Freeport Village leaders gathered at the Nautical Mile today to ring in the start of Phase Three of reopening.
“We’ve been through one the hardest economical and emotional times in recent history,” Mayor Robert Kennedy said. “But I’m glad that our businesses on our Nautical Mile can reopen, and I welcome everyone to come down here during the summer to support our businesses.”
During Phase Three, restaurants will be permitted to open for indoor, in-person dining at 50 percent capacity, provided employees and patrons wear masks and tables are spaced six feet apart, with no more than 10 people per table.
Under Gov. Andrew Cuomo’s guidance, personal services — including spas and tattoo parlors — will also be allowed to reopen at 50 percent capacity, but waiting rooms must remain closed.
Jenny Jorge, president of the Freeport Chamber of Commerce, said the pandemic has been especially hard on Freeport, which depends on spring and summer tourism to bolster its economy as many businesses close down for the winter.
She said that while some businesses are currently struggling, she hopes a steady stream of summer tourists will help them get by.
“It’s important that we go to local restaurants and shop at our mom-and-pop stores because they’re the heart of our village,” Jorge said.
While the village hopes for a successful reopening of the Nautical Mile, village officials urged residents and business owners to follow proper safety protocol when shopping and dining at the Mile.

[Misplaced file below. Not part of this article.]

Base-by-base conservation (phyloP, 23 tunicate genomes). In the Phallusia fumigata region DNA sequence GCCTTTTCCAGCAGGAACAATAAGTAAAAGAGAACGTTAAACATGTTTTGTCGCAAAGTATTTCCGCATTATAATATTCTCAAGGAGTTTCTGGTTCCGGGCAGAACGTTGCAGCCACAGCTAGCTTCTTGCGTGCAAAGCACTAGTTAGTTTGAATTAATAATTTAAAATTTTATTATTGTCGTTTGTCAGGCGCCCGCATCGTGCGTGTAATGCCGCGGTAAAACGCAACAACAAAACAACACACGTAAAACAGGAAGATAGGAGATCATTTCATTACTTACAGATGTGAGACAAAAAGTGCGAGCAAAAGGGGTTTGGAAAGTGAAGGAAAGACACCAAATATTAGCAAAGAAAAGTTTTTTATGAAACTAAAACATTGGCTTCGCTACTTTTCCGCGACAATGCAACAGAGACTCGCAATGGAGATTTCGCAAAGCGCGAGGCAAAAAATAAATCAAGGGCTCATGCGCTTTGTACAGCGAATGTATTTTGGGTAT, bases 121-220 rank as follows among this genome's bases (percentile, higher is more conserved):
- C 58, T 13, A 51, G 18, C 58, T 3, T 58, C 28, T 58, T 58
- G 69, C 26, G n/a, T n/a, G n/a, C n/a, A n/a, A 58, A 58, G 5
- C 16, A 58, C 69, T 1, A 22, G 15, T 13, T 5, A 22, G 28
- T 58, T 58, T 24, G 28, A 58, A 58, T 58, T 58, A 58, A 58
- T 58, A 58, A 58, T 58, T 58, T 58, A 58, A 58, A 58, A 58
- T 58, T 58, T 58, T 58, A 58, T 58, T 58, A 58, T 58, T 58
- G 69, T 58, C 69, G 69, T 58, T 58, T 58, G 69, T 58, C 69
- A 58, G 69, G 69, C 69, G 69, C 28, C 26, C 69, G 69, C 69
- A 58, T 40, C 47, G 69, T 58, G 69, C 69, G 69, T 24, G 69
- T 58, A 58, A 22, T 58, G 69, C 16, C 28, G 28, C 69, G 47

Kennedy and Freeport Police Lt. Carl Hetzel said that there would be extra police presence on the Nautical Mile to make sure regulations are being followed. Officers will also be handing out free masks to residents and non-residents who do not have one.
Village Attorney Howard Colton said that those not following regulation could be charged with disorderly conduct and have to pay a $2,500 fine.
Hetzel added that restaurants and bars who break regulations could lose their liquor license as Freeport Police reports violations to the State Liquor Authority. There have been at least two instances of this happening prior to Phase Three.
“I’m confident we can maintain safety here,” Kennedy said. “We used to have 20 Covid-19 cases a day, and now we’re down to only two in the past 14 days. We rebuilt after Sandy, and we’ll rebuild again after Covid-19.”